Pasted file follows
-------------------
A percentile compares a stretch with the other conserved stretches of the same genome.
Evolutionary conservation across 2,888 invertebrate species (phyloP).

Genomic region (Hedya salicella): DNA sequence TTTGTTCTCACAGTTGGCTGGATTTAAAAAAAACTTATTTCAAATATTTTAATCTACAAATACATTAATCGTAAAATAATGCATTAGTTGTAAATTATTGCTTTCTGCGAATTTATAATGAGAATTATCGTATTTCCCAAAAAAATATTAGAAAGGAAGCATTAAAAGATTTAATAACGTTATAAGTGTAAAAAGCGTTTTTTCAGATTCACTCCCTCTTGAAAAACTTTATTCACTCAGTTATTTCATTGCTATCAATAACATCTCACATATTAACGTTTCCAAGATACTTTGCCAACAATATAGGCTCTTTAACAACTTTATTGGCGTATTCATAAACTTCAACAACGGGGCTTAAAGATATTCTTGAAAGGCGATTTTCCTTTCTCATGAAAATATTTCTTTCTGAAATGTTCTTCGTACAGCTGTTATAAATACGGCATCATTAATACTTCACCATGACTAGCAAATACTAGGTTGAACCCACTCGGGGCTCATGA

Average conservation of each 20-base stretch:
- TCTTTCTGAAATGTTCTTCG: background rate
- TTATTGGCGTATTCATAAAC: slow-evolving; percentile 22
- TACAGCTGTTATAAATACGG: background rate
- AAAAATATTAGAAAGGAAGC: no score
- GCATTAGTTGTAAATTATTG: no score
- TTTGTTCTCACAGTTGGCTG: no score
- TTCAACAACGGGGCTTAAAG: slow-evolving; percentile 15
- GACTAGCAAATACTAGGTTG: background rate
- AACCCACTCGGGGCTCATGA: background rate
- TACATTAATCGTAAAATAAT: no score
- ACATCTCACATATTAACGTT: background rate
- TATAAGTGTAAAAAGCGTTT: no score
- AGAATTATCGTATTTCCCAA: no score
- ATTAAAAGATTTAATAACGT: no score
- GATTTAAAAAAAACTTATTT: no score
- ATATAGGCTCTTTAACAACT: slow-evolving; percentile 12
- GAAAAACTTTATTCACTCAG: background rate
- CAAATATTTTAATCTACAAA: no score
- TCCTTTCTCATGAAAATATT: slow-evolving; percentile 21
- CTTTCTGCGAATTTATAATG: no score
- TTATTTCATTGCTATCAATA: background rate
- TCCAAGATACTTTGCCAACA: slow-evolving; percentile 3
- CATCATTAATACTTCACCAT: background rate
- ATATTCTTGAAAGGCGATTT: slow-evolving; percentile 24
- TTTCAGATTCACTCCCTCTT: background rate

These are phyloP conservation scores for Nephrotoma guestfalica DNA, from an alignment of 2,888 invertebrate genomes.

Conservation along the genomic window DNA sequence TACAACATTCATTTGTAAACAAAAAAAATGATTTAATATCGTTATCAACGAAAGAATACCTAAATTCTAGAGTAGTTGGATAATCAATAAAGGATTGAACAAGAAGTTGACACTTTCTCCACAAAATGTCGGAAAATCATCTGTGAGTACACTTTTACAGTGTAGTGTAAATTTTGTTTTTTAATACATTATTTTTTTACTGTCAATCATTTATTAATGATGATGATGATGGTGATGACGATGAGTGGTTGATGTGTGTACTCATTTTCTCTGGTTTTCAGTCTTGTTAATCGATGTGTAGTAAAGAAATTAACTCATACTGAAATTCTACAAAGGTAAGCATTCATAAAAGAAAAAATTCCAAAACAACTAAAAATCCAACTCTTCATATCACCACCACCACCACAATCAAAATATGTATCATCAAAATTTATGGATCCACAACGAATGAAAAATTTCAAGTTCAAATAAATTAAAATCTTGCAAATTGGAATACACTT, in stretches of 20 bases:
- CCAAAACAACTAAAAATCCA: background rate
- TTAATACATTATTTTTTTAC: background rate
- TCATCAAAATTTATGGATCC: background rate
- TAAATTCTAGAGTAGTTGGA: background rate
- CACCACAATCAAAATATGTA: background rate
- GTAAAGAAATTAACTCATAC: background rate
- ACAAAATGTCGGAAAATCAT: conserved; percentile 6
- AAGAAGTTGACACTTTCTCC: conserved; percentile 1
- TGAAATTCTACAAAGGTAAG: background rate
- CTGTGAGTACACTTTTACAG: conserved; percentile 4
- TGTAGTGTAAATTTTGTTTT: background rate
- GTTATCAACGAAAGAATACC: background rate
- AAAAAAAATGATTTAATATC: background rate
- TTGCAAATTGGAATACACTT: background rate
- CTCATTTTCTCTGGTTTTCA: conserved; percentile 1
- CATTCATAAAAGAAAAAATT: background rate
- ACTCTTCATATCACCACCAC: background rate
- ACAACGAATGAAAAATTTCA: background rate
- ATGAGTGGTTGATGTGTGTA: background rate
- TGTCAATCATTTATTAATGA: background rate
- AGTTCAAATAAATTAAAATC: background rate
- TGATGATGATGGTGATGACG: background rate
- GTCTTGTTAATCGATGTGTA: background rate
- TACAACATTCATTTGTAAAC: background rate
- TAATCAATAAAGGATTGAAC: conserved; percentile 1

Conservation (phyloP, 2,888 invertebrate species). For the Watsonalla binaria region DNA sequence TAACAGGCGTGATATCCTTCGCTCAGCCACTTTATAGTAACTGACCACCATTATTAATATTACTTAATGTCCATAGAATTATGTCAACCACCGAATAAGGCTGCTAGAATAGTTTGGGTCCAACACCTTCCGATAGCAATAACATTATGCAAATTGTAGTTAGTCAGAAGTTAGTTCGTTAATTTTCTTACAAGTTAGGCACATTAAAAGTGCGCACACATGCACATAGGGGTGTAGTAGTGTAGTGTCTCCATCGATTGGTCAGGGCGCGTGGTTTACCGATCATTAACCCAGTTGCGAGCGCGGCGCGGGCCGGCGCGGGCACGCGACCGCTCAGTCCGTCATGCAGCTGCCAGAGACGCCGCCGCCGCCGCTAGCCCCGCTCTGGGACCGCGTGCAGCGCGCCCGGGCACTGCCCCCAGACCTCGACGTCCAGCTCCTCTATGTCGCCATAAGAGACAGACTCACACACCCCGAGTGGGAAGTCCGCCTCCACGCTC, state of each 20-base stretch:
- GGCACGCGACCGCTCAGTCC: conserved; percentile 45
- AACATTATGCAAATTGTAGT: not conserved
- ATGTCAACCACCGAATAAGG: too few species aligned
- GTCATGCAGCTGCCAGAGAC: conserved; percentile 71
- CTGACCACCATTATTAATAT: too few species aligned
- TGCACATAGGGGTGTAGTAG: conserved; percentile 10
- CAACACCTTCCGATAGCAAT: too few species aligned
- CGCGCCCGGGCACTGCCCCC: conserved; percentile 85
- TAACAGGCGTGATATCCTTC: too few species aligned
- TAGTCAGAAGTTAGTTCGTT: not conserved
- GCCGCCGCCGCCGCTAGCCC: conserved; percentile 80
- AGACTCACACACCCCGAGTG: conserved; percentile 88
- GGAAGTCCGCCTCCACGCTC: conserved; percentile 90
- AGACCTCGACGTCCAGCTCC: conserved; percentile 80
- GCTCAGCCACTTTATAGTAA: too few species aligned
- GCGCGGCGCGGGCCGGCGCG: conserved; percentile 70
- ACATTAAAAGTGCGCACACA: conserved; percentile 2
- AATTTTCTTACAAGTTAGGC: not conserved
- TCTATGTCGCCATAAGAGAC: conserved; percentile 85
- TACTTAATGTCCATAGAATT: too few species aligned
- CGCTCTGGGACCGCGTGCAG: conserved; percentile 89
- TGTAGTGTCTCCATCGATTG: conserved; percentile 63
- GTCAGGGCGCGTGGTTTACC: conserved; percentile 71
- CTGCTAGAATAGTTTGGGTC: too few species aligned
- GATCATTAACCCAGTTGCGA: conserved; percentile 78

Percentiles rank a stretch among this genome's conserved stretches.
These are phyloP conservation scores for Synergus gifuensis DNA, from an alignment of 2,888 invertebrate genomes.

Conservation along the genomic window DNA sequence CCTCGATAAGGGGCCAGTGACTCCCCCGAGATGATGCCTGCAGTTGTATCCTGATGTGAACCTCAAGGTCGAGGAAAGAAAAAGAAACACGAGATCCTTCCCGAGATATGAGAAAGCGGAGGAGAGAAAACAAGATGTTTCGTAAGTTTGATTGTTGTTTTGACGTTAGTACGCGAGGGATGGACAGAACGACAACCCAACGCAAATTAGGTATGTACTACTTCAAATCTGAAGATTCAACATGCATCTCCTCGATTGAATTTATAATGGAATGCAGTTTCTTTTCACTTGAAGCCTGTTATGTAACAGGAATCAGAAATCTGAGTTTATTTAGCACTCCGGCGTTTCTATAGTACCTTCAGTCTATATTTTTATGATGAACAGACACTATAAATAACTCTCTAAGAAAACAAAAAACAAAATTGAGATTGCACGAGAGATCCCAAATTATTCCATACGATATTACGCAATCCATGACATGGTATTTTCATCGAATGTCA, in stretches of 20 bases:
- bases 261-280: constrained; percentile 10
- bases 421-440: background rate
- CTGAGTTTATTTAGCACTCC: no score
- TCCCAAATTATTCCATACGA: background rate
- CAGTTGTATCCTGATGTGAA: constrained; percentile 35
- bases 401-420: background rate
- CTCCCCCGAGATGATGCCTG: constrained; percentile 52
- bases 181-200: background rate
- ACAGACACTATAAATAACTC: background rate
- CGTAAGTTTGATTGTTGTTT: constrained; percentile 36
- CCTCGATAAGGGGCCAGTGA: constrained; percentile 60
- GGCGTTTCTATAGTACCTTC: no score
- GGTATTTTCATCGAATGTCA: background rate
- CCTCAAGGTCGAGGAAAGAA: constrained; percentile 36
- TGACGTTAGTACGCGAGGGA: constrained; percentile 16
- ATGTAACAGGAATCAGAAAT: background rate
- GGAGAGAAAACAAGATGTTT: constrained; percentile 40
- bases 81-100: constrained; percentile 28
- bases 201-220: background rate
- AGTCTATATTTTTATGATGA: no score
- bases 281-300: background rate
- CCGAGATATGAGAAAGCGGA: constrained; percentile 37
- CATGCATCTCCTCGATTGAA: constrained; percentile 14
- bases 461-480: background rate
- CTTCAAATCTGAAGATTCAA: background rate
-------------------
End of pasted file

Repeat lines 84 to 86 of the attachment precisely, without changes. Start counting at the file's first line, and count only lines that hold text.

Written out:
These are phyloP conservation scores for Synergus gifuensis DNA, from an alignment of 2,888 invertebrate genomes.

Conservation along the genomic window DNA sequence CCTCGATAAGGGGCCAGTGACTCCCCCGAGATGATGCCTGCAGTTGTATCCTGATGTGAACCTCAAGGTCGAGGAAAGAAAAAGAAACACGAGATCCTTCCCGAGATATGAGAAAGCGGAGGAGAGAAAACAAGATGTTTCGTAAGTTTGATTGTTGTTTTGACGTTAGTACGCGAGGGATGGACAGAACGACAACCCAACGCAAATTAGGTATGTACTACTTCAAATCTGAAGATTCAACATGCATCTCCTCGATTGAATTTATAATGGAATGCAGTTTCTTTTCACTTGAAGCCTGTTATGTAACAGGAATCAGAAATCTGAGTTTATTTAGCACTCCGGCGTTTCTATAGTACCTTCAGTCTATATTTTTATGATGAACAGACACTATAAATAACTCTCTAAGAAAACAAAAAACAAAATTGAGATTGCACGAGAGATCCCAAATTATTCCATACGATATTACGCAATCCATGACATGGTATTTTCATCGAATGTCA, in stretches of 20 bases:
- bases 261-280: constrained; percentile 10